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Stompy9999

The extern keyword

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This is something that I haven't yet grasped in C++, but what exactly is the extern keyword used for? I used to program alot in C, and I don't remember ever having to use this. For instance, I once wrote a project in C where I had declared a bunch of global variables in a header file, than used them in source files that included the header file. It worked than fine, but when I did the same thing in C++, I got multiple decrelation errors. I was told to use extern on the globals, so I did, and it worked. However, I never quite understood why or how to use extern. I'm asking this now because I am reorganizing my current project. I want to make sure not to run into any errors when using globals across multiple files. Any help would be appreciated.

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I have a hard time believing that it worked for you in C. Both C and C++ require that symbols are only defined in a single translation unit (file.c|file.cpp). The extern keyword tells the compiler that a symbol is only a declaration - it is defined somewhere else. If you only ever include a header in a single .c-file, you can get away without the extern. However, if you include it in more than one, the linker will see the same symbol defined in more than one translation unit (one for each .c[pp] file including the header) and rightly flag it as an error.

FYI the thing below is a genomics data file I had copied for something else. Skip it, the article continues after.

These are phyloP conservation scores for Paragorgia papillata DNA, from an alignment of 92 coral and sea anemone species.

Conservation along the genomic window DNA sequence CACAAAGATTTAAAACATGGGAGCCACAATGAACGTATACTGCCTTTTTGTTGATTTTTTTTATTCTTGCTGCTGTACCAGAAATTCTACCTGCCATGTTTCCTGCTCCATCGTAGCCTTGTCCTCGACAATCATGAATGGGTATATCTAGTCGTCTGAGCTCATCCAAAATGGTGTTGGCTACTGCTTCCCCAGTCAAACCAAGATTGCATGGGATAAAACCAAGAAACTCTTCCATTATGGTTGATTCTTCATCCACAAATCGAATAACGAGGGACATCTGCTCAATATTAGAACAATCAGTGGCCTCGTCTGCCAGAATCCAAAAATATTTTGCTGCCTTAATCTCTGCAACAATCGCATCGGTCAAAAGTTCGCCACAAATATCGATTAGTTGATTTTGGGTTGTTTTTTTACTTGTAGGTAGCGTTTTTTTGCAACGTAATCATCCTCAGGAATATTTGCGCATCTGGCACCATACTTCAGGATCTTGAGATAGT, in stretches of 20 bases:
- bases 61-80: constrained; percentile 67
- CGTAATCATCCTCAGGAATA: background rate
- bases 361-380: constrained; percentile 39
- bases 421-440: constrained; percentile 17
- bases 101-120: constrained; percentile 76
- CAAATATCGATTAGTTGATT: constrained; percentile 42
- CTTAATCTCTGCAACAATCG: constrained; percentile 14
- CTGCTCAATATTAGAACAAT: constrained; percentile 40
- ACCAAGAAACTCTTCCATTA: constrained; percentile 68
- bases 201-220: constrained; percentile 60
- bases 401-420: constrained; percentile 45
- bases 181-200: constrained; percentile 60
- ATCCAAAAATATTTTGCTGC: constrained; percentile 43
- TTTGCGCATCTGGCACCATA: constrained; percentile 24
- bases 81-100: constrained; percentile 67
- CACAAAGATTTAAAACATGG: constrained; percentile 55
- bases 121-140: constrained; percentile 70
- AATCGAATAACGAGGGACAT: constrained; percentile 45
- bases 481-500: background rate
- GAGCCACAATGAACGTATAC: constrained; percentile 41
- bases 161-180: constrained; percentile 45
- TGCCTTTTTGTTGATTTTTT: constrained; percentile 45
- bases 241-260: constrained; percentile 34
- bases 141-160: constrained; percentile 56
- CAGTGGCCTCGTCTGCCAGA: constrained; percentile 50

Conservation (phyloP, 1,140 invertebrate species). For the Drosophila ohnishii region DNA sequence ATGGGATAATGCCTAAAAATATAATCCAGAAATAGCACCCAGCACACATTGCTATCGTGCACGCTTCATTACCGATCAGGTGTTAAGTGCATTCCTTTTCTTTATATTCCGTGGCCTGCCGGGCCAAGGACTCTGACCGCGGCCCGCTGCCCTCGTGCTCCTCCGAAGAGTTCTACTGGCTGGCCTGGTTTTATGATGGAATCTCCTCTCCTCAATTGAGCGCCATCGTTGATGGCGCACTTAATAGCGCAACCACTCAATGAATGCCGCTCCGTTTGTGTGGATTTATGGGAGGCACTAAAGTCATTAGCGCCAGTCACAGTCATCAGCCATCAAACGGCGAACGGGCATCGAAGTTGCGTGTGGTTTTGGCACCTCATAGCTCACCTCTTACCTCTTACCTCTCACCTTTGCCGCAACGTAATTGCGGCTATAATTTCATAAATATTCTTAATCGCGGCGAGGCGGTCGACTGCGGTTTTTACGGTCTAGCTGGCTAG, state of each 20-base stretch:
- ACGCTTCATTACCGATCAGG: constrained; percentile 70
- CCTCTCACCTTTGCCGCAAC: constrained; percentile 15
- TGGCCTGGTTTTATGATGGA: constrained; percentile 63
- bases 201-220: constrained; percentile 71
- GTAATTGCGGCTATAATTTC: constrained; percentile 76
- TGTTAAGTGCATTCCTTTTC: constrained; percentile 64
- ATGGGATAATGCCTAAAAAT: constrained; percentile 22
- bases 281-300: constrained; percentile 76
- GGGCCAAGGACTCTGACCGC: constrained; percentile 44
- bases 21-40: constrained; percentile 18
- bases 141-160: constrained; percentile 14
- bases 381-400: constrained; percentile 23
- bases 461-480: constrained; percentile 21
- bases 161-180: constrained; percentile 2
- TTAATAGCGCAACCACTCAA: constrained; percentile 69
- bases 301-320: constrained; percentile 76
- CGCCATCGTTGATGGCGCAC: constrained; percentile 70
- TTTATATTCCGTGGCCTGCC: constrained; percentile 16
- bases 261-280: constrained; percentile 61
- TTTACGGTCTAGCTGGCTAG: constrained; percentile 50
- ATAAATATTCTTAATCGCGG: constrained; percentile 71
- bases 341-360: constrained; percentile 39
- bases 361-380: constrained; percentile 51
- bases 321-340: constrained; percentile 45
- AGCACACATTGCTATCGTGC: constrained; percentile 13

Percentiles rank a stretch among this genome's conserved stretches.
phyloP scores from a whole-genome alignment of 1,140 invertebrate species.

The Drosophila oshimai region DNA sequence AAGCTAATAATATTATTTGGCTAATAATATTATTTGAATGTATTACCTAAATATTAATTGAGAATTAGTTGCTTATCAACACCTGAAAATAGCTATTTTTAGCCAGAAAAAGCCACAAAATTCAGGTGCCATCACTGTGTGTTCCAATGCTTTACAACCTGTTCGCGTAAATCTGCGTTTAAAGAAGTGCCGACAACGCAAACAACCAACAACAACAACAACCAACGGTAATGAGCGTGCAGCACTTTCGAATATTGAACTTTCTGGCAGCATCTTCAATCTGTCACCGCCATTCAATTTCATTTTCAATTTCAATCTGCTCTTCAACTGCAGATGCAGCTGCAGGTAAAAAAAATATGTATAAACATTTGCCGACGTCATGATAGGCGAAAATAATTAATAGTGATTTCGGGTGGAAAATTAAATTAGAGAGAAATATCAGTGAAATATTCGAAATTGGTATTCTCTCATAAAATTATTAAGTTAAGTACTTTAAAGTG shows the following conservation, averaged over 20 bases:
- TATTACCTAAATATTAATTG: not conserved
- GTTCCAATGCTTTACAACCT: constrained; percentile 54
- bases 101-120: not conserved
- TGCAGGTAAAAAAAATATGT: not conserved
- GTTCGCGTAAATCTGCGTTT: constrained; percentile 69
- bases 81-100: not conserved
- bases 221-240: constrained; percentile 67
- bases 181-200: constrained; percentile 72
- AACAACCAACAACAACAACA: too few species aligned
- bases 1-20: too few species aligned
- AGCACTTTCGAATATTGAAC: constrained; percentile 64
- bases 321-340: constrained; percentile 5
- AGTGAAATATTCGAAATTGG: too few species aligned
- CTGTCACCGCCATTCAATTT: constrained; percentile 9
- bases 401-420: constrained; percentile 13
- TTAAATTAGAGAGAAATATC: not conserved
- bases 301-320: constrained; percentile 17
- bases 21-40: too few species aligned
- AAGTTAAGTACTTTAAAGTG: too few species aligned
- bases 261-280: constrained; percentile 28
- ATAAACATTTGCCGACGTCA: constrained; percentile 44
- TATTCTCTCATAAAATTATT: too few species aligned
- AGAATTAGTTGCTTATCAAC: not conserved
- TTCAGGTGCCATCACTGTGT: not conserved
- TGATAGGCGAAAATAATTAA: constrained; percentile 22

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Quote:
Original post by Arild Fines
I have a hard time believing that it worked for you in C. Both C and C++ require that symbols are only defined in a single translation unit (file.c|file.cpp). The extern keyword tells the compiler that a symbol is only a declaration - it is defined somewhere else. If you only ever include a header in a single .c-file, you can get away without the extern. However, if you include it in more than one, the linker will see the same symbol defined in more than one translation unit (one for each .c[pp] file including the header) and rightly flag it as an error.


You're right, it was only one .c file. However, with only one .cpp file, it did not work.

Thanks for the links.

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C allows what are called tentative declarations. C++ does not. Chances are your header had something like int i; in the header and int i; in the source file. Under C rules as long as two globals are declared with the same type and name they refer to the same variable, the first one is treated as a declartion for the second definition. Under C++ rules, both are treated as definitions and cause a conflict. With extern one becomes a declaration, and the conflict is removed.

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